Under the CICC Procedural Rules, mediation will be conducted by one or more members of the CICC Expert Committee or one of the Chinese mediation institutions designated by the CICC. The case management conference is to be held online (assuming the videolink from the CICC will be good enough). The resulting memorandum is then issued by the Case Management Office. Under the SICC Practice Directions (and rules of some of the other international commercial courts), the case memorandum is prepared by the parties. It is not mentioned in the CICC Procedural Rules whether the parties will have an opportunity to comment on the memorandum.
The section on trial procedures primarily focuses on the pre-trial conference. Article 27 contains a long list of items that should be included in the pre-trial conference (indicating the drafters of the CICC Procedural Rules made reference to the practices of other international commercial courts.) Either the entire collegial panel or a single judge may convene the pre-trial conference, which may be held either online or in person.
Article 31 sets out the procedure under which the collegial panel can request one or more member of the International Commercial Expert Committee (Expert Committee) provide an expert opinion on international treaties, international commercial rules, or foreign law.
Trial procedures, therefore, will follow those set out in the Civil Procedure Law.
A few (and not comprehensive) general comments follow below.
Challenges for the CICC
There are no small matters in foreign affairs (外事无小事)( Zhou Enlai’s saying) –both domestically and internationally, foreign-related matters, because they involve relations with other countries and the prestige of the Chinese state, are sensitive. For the CICC judges, particularly the leaders, this imposes particular pressure to handle these disputes in a way that is acceptable to SPC leadership and to the outside world.
CICC judges have many other cases to deal with–As may be apparent from the previous blogpost on the CICC, the CICC is not a full-time job for any of the judges involved. That means that judges need to deal with possibly complex international commercial cases on a part-time basis.
Limitations of Chinese substantive law–To the extent that the CICC needs to apply Chinese substantive law, that also presents a challenge. As CICC Judge (and deputy head of the #1 Circuit Court) Zhang Yongjian mentioned almost three years ago: “there are numerous types of foreign-related cases, with many difficult cases. On the one hand, there are many legislative “blank spaces.” 涉外案件类型多样化，疑难案件层出不穷.一方面，会出现更多的立法空白.” Chinese contract law (even with related judicial interpretations) is considered by Chinese legal professionals to lack insufficient detail（see comments here, for example。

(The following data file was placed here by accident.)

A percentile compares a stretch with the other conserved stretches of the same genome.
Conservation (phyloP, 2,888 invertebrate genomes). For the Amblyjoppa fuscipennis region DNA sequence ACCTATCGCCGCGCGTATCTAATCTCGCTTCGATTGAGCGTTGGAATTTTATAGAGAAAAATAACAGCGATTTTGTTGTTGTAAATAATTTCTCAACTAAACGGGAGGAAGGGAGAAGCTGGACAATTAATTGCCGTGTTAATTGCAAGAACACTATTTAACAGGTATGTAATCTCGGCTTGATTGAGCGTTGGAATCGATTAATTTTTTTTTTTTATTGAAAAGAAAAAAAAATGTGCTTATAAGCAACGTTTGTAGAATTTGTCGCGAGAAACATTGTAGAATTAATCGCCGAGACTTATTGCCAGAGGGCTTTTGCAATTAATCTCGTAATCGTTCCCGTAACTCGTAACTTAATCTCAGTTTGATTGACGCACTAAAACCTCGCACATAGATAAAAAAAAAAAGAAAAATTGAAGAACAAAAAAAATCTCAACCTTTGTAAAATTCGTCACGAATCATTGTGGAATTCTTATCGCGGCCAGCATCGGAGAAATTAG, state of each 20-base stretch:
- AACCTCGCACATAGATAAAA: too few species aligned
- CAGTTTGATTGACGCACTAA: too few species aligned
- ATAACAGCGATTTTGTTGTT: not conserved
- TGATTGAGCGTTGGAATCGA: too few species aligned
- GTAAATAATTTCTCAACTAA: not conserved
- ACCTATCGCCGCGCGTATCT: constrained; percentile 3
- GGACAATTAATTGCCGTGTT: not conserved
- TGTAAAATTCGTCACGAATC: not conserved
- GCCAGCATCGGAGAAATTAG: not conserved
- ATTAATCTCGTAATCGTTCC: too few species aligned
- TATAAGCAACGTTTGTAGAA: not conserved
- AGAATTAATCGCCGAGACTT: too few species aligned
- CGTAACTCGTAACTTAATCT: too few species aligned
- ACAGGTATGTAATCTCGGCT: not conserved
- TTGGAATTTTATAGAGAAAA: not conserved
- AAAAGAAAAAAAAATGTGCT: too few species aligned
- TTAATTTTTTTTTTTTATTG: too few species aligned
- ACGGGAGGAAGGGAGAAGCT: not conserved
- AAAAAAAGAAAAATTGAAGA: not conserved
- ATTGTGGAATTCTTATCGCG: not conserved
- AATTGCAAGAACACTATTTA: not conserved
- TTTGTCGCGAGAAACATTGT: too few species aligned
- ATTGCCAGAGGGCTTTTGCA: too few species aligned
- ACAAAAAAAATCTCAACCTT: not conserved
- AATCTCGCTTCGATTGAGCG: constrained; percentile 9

To the extent that a CICC judgment needs to be enforced outside of China, it will involve enforcement issues (previously discussed on this blog).outside of China. One important development since the blogpost is the conclusion of the Reciprocal Recognition and Enforcement of Judgments in Civil and Commercial Matters by the Courts of the Mainland and of the Hong Kong Special Administrative Region. Implementing legislation has not yet been promulgated in Hong Kong.
Opportunities for the CICC
Piloting new rules and procedures–The CICC also presents the SPC with opportunities to pilot new rules and procedures in cross-border cases and to make appropriate reference to foreign beneficial experience. (For the avoidance of doubt, the Monitor is not advocating that the SPC import foreign law wholesale (照搬外国法).) This earlier blogpost mentions my encounter several years ago with a senior Beijing academic who made this accusation against some SPC personnel).
One important area that would be beneficial for the CICC to focus on is discovery procedures. CICC judges are aware of US lawyers and overly broad requests for documents in discovery, but they should be able to find an appropriate solution that fits Chinese reality, perhaps using the pre-trial case management conference as a forum to require parties to provide documents and other evidence to opposing counsel. Without some sort of discovery, foreign plaintiffs may be reluctant to use the CICC as a forum.
I plan to come back to the topic of the CICC from time to time, as more information about CICC cases becomes available (and as I have my own personal experience with CICC operations),
The author is a member of the CICC’s Expert Committee but her views do not represent the committee, the CICC, or the SPC.